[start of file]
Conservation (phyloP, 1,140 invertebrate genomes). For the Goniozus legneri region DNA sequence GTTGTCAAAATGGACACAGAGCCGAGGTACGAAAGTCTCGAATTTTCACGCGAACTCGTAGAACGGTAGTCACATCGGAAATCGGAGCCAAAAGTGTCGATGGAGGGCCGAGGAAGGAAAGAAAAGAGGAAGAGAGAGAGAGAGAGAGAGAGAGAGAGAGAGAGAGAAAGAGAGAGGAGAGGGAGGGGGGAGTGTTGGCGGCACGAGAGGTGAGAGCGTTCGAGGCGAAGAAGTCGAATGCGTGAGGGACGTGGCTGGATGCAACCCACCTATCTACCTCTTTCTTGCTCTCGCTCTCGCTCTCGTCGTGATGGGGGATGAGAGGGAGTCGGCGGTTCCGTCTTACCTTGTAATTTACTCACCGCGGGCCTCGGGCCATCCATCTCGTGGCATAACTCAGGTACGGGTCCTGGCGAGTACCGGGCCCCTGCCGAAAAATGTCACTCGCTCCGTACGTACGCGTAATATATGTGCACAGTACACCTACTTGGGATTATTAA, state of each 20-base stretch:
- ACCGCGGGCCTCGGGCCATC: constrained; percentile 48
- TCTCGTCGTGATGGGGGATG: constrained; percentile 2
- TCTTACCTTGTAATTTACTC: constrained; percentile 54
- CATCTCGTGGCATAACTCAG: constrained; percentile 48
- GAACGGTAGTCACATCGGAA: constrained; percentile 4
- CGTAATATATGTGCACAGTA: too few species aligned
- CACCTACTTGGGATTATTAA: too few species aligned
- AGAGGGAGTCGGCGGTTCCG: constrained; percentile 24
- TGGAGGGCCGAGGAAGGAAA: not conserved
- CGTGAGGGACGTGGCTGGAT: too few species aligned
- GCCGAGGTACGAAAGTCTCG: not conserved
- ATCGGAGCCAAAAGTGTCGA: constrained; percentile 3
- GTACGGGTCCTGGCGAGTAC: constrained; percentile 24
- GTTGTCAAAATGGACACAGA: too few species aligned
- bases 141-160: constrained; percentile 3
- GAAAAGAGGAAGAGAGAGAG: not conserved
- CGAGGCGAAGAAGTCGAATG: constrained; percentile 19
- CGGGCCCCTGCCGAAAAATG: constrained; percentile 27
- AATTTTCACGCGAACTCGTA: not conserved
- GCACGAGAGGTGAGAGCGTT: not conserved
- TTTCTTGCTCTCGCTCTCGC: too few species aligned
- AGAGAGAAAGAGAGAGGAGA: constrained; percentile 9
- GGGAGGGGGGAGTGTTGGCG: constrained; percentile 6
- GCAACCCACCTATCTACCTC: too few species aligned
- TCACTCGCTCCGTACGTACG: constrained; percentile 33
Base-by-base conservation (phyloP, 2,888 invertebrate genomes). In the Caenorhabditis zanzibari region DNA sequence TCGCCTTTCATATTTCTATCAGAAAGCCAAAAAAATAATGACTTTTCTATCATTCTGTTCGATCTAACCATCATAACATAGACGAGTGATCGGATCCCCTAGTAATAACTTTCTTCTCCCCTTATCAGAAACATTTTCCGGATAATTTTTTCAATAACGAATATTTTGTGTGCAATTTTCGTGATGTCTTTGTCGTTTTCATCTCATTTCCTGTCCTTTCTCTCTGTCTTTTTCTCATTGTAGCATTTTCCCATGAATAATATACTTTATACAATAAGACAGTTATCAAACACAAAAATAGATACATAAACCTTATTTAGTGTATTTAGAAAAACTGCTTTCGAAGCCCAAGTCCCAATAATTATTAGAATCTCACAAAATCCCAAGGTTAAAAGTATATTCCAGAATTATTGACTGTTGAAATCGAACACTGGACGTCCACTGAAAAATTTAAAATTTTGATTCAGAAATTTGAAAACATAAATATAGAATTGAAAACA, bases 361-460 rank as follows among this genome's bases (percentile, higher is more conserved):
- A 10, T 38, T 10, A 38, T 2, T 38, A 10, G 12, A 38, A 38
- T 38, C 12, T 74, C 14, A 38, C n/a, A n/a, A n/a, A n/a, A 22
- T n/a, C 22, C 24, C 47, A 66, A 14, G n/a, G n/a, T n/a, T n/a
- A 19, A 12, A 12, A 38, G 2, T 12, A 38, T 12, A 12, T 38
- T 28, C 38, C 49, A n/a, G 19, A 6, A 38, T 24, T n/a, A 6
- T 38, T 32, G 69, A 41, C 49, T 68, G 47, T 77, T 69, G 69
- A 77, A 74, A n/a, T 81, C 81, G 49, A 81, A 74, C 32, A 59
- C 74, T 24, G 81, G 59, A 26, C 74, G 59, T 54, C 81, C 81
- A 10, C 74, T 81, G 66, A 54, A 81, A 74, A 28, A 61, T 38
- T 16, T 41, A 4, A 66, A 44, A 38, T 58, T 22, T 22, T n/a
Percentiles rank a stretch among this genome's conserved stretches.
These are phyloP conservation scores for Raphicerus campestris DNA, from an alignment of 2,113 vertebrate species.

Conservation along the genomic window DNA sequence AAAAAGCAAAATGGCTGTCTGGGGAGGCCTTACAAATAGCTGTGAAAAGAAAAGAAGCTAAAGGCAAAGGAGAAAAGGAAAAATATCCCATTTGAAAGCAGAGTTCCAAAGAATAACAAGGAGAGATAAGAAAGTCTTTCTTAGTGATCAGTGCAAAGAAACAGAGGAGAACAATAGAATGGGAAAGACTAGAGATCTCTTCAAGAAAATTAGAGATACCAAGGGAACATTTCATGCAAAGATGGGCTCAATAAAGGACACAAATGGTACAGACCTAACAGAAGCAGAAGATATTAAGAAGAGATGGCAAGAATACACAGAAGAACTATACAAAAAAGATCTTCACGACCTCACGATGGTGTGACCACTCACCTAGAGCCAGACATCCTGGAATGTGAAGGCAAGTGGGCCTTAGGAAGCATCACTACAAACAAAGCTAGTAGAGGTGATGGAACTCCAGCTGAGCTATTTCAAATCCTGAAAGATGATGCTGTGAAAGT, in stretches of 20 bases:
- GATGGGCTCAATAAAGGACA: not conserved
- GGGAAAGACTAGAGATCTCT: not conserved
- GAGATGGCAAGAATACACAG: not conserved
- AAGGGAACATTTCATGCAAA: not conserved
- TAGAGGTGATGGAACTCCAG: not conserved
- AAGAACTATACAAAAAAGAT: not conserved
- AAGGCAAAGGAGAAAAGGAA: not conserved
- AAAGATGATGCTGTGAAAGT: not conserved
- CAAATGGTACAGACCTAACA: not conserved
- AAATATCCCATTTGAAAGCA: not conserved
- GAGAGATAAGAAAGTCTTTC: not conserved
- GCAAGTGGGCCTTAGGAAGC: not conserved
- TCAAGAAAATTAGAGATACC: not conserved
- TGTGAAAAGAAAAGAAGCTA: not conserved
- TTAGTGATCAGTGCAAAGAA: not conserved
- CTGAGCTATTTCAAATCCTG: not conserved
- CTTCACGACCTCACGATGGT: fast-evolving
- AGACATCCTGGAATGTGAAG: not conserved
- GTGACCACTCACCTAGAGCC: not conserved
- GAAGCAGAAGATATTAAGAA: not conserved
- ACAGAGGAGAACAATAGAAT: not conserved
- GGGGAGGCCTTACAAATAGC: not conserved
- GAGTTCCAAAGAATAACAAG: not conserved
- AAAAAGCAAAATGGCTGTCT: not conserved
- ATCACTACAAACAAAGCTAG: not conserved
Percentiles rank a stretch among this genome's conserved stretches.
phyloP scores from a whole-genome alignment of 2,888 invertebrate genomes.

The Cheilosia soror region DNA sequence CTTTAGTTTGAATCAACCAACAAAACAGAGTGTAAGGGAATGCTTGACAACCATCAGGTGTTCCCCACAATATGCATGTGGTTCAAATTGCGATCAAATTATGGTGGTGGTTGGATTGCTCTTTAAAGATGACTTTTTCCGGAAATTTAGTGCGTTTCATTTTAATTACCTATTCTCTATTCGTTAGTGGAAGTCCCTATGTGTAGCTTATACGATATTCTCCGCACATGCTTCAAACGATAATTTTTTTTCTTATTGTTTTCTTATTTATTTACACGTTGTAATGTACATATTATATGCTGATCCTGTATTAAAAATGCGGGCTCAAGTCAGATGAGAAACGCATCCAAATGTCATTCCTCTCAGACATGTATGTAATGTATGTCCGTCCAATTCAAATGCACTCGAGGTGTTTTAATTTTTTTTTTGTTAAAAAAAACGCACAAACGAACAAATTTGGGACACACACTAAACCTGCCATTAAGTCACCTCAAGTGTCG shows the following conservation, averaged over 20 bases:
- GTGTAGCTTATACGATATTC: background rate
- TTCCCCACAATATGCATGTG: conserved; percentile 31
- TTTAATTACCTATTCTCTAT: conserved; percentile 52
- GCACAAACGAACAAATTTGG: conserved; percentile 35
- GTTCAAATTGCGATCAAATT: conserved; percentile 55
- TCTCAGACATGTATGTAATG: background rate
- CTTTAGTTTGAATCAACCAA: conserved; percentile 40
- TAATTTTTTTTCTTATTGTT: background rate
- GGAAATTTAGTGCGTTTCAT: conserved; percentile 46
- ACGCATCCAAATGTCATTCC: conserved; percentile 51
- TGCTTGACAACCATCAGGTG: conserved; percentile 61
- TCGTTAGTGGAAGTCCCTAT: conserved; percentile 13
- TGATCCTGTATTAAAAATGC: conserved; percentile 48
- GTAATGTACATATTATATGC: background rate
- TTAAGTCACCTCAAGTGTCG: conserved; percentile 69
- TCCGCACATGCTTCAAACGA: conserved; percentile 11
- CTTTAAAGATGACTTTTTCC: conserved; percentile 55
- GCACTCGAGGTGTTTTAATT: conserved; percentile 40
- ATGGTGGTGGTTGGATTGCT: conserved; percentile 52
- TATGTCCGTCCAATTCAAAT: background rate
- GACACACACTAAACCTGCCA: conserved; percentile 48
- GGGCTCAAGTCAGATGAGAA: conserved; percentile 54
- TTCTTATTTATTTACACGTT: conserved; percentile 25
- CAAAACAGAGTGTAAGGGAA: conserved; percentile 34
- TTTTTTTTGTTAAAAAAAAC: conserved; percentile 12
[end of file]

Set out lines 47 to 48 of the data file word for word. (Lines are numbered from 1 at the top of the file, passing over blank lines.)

- AAGGCAAAGGAGAAAAGGAA: not conserved
- AAAGATGATGCTGTGAAAGT: not conserved